Branding is a bit of a lost art in the high-tech industry. Prior to the Internet, tech companies focused on building strong company and product brands, but as of late many companies seem to have fallen off the brand wagon with brand names that are not descriptive or unique. As an example, the generic term “Core” has been used by more than one high-tech company as recently as this past month. In addition, many of the Asian companies have struggled to develop brands that have appeal in western countries. Many names like Xiaomi and Changhong do not translate well and three letter acronyms just get lost in the pool of meaningless terms for most consumers. Huawei’s recent efforts to establish a new global brand with “Honor” stand out from the crowd and should be a lesson for others in the industry.
Branding is challenging because you only really get one chance to get it right – the launch of the brand. After the launch, the audience, in this case the consumer, owns the brand. Once a brand is communicated the best a company can do is re-enforce it or modify it, but the consumer ultimately determines what the brands represents. The most effective brands are those that have a unique term that can be trademarked, provide a positive image, have global appeal, and are used consistently over a long period of time. Often tech companies forget many of these aspects, especially the value of consistent use over time.
Huawei faced many challenges in consumer branding. “Huawei”, pronounced “wah-way” does not translate easily, the company is known for infrastructure equipment within the industry, and like many Chinese infrastructure companies, has faced challenges landing contracts with some western governments, especially in the US, over what appears to be more political reasons than technical (I won’t argue that point here). So, Huawei did the unusual, they started a new brand with the intent of it to stand alone. In fact, at the recent Honor 6x launch at CES, there was not a single Huawei logo anywhere to be found in the presentation or promotional materials. The launch was all about the Honor brand, which Huawei kicked off in 2014. This is very similar to what Levi Strauss did with the launch of Dockers. Levi Strauss was so concerned about diluting the Levi brand, that the company created a new brand for a new product line and target market.
While the Honor brand does not have a unique trademarkable name, the name does communicate a positive image, it translates well, it is re-enforced in everything the company does around the product line, and it is used consistently. Huawei also managed to get a unique domain name www.hihonor.com. Huawei as a company is a late comer to the smartphone market, but has rapidly risen to the third largest in global market share and grew unit shipments by 29% in 2016, a year that was essentially flat in overall handset growth. While it is difficult to tie market share gains to branding, I do believe that the Honor brand in conjunction with the quality of the products has and will benefit the company especially as they expand into new markets, like the US where the company currently has a negligible presence.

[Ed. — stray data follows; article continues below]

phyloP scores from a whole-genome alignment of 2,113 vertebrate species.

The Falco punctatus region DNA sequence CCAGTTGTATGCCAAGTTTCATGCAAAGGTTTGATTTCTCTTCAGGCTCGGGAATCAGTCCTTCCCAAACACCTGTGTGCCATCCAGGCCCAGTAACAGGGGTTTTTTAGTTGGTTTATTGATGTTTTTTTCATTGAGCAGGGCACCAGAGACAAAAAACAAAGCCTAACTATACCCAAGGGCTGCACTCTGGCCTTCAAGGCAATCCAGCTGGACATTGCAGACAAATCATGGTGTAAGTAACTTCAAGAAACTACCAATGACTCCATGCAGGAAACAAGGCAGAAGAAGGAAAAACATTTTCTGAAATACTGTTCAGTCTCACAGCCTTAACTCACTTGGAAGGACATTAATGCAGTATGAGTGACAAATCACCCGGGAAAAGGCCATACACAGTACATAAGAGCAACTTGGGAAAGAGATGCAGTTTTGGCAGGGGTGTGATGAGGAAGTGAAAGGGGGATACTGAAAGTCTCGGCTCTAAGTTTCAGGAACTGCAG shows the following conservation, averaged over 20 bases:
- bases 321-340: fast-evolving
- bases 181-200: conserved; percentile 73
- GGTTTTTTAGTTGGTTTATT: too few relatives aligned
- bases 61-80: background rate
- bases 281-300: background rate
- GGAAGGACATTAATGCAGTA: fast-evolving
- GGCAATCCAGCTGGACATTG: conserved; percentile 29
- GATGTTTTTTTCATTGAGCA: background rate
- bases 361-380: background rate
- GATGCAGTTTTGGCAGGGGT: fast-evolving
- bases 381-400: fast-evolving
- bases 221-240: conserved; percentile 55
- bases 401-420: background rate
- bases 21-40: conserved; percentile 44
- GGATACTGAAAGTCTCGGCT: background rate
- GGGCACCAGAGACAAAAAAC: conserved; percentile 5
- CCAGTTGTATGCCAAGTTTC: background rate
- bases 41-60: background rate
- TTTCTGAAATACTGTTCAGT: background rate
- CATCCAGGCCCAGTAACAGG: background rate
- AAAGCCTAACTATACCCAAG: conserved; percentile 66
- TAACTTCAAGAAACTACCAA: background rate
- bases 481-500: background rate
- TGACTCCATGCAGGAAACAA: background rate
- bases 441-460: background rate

The accomplishments of Huawei around the Honor brand are especially admirable when you consider that branding is completely different in Asia. In fact, it is often challenging to convince Asian tech companies to focus on branding as they expand globally – an area where TIRIAS Research is often asked to consult. But, lessons in branding often translate across market segments and product categories. It wasn’t that long ago that a select few tech brands achieved global recognition, such as “Intel Inside” and ThinkPad.
The important message is that branding still matters, especially when a company seeks to expand globally and the Honor brand is a good example of a high-tech company doing it effectively and not forgetting the lessons of the past. Other start-ups and established tech companies should take note, because Honor is one to remember.
This article was written by Jim McGregor from Forbes and was legally licensed through the NewsCred publisher network.